I continued on to the secluded Serra Cafema Camp in the extreme north of Namibia, bordering Angola, were I decided to treat myself to a few days of luxury. Sipping champagne and languishing in my private pool I contemplated the sunset, rugged mountains and sand dunes about me and felt certain this had to rank as one of life’s ultimate indulgences. Serra Cafema is built on an island of Albida trees and overlooks the Kunene River — home to Africa’s rarest bird, the Cinderella Waxbill. This peaceful and spacious rustic camp is one of the most remote in Southern Africa and has a Himba settlement nearby, allowing interaction with some of the last nomadic tribes in Africa — an unforgettable cultural experience.
At breakfast the following morning the camp’s guide, Moses, advised the small Japanese tourist group and me that we would all be going for a boat ride down the Kunene to watch crocodiles basking on the river banks. Knowing the perils which lay ahead I took the sensible precaution of aestheticizing myself with several glasses of red wine, a suggestion I shared with my fellow travelers, who were all unusually subdued when climbing into the boat. I felt certain we were all quietly aware that this very morning we would all meet our certain deaths. All with the exception of Moses, who clearly feared nothing. By the time we returned to camp I was almost calm. The Japanese tourists, now exhilarated, continued with numerous activities — quad biking on the dunes and a 4x4 safari game drive. I opted for recovering next to the pool.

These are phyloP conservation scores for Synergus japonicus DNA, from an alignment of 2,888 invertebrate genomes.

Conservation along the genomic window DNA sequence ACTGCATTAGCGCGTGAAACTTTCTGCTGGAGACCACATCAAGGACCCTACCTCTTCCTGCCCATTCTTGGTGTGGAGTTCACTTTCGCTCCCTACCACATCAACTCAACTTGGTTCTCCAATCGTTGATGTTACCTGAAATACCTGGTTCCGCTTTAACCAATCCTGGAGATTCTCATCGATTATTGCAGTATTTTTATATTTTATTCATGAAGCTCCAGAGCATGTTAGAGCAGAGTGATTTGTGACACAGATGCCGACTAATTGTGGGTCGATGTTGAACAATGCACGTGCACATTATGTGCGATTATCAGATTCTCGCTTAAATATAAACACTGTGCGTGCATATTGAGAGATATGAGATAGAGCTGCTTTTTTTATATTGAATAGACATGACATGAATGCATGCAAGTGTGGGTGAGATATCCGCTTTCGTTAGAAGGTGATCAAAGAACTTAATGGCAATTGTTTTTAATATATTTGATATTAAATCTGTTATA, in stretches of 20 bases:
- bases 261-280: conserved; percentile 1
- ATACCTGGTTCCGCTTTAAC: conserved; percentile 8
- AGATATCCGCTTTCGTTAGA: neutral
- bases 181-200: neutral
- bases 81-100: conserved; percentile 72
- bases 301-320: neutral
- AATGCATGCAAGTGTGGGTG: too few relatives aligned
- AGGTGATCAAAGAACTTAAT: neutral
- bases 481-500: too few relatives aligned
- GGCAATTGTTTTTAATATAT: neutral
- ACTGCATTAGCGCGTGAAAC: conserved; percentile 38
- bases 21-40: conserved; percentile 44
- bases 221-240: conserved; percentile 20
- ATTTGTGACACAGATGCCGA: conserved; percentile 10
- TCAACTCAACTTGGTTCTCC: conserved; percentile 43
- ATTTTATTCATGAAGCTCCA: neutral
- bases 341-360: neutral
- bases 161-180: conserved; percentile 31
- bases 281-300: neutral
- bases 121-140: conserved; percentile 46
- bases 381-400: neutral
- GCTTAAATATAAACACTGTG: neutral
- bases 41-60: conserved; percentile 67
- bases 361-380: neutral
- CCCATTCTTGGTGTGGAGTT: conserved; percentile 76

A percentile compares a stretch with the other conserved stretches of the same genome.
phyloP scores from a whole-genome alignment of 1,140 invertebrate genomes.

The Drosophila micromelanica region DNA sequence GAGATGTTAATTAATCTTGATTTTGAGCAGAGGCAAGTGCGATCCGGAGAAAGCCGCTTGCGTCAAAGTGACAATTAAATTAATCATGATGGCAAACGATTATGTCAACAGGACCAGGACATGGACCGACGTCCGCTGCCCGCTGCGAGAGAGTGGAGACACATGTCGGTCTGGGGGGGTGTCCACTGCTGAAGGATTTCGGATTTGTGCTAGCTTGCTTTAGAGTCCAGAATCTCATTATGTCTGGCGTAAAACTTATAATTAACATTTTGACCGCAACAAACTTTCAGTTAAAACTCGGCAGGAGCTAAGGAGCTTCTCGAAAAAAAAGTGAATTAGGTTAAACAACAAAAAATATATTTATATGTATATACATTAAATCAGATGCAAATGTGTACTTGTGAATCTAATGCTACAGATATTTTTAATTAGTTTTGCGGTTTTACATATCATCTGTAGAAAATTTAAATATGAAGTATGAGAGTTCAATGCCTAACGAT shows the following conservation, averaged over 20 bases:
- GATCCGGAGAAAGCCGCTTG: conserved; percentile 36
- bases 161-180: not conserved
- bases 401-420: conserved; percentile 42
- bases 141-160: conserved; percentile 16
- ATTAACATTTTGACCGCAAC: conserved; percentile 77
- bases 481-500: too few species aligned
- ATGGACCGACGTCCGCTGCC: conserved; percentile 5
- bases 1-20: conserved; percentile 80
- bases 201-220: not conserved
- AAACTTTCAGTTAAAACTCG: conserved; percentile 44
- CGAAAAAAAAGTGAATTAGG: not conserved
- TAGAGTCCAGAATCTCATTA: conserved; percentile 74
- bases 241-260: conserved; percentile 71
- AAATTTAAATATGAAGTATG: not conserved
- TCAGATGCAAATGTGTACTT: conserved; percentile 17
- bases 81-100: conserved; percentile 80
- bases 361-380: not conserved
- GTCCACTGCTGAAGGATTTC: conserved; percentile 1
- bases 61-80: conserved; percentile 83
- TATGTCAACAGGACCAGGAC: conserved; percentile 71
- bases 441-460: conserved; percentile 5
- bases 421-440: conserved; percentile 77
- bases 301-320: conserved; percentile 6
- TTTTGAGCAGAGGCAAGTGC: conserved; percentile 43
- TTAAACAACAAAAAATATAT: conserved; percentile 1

The following evening I boarded a light aircraft bound for Gobabis, which is on Namibia’s eastern border with Botswana. The flight itself was without incident but a perplexing problem arose when the pilot could not find the runway on which to land. He was convinced someone had forgotten to switch on the runway lights before going home. After numerous fly by’s an alarm sounded, soon followed by an audible “oh-oh”, which was by no means comforting as the alarm indicated a fuel shortage. A moment later the pilot shrieked and announced that he had found the runway. He tilted the plane so steeply that I sometimes still sit upright in bed at 3am thinking about it. I was again comfortably certainty that I was going to die and then, I saw the runway. The plane landed hard and felt as if it was broad-siding. For a long and frightening moment I felt certain the plane would disintegrate, but the pilot held it together. After a small eternity we came to a stop just outside of a hanger and that was where I made a silent promise, a promise that however many years were left to me and wherever my travels took me, the only way I would ever be killed by a light aircraft is if one fell on me.